In any event, tune in if you can!

Eye on the Future Radio Show

Sunday, January 14, 2007

Dr. Robert Price's Review of "Suns of God"

I am delighted to announce that I have just now posted online the review by Dr. Robert Price of my book Suns of God: Krishna, Buddha and Christ Unveiled. This review is long awaited, and the hard copy of it, appearing in Price's "Journal of Higher Criticism," is going to press as I write. Bob has kindly allowed me to post this preview copy online. As one can see, after the previous debacle with my book "The Christ Conspiracy," Bob has come forth to prove himself a real mensch.

Dr. Robert Price's Review of Suns of God


Thursday, January 11, 2007

Robert Anton Wilson, RIP

I've just gotten the news that the great Robert Anton Wilson passed away early this morning. Perhaps that's why I couldn't sleep last night.

Although our paths had crossed previously, I had the pleasure of finally meeting RAW several years ago, at Tim Leary's memorial service in a hangar at the Santa Monica airport. Wilson was forlorn, but, as was to be expected, made a humorous send off of that singular character.

Some years prior to that, I had sent Wilson a letter - by snailmail! - giving him the skinny on the origins of Christianity. I was delighted to receive a missive in return from him - again, snailmail! - exhorting me to "convert to Islam, and everything would be all right!" Obviously, he was being his usual funny self. Somewhere around that time, I also became friendly with a person who had spent quite a bit of time with Bob, so I was regaled with Bob Wilson stories for months on end.

The most recent "encounter" I didn't have with Robert Anton Wilson was when conspiracy maven and RAW friend Kenn Thomas and I spent a couple of hours trying to find his home in Santa Cruz, California. We had asked Bob to write the foreword to my book The Christ Conspiracy and were very anxious to see him. Alas, the foreword and meeting never occurred, but Kenn and I did very much enjoy our drive to Santa Cruz and then up the California coast.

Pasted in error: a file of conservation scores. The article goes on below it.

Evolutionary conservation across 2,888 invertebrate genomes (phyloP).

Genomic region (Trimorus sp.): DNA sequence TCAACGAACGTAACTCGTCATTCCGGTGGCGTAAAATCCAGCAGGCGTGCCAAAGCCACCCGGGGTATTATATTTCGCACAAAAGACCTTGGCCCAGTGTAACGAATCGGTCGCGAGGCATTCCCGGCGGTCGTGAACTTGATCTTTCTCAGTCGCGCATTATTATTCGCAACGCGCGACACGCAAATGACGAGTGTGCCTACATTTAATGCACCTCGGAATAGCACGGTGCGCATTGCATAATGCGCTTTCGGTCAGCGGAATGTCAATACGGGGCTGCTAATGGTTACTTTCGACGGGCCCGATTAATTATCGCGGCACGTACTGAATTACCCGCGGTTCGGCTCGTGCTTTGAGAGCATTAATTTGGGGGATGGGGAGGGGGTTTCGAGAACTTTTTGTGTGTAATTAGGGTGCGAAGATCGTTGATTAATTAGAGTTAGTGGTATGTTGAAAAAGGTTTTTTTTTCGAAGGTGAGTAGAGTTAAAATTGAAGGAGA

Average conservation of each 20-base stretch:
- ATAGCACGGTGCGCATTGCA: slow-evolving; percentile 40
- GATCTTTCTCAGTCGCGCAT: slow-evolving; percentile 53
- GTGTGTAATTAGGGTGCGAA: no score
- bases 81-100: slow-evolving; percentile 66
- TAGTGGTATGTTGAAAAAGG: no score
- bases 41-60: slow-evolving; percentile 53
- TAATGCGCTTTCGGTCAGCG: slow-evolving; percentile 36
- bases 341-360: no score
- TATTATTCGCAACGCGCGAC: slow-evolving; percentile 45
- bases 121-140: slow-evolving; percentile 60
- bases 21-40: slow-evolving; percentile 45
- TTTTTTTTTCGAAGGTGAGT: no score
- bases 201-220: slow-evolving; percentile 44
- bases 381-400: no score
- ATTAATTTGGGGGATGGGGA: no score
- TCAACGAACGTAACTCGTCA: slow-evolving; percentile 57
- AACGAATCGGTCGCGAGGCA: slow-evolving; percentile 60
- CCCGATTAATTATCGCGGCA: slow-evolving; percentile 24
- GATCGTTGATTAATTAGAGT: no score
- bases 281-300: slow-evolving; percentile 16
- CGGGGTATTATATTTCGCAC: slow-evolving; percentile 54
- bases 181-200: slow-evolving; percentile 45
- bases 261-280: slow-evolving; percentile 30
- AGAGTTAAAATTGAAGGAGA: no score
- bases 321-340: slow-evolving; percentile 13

Other than those little tidbits and having read several of his books, I don't know all that much about Robert Anton Wilson. He appeared to me to be an extremely creative person who took life by its tail and gleefully ran with it. Certainly, RAW has left an indelible mark in the thinking of hundreds of thousands.

It is gratifying to know that in his last days Bob Wilson was bombarded with reciprocated love and generosity that lifted his spirits. Of course, RAW will be sorely missed on Earth, but we know that if there's a Discordian heaven, it is richer today.

Om shanti shanti om, Bob. Much eternal love to you. Have a great ride on infinity...

Saturday, January 06, 2007

The Reason for the Season - AGAIN?

A belated "Christmas" present - a new video based on a conversation between "Infidel Guy" Reg Finley and me:

"The Reason for the Season"

In this long but worthy video, I go into detail about exactly whence the Christmas holiday originates and what it really means, including the following:

--What is the winter solstice?
--When was Jesus's birthday traditionally placed?
--Why are the two intertwined now?
--Who else was born on December 25th?

My vids have been watched by tens of thousands of people. Here is a partial list of Acharya's Online Videos.


Wednesday, January 03, 2007

Subway Superman Saves Stranger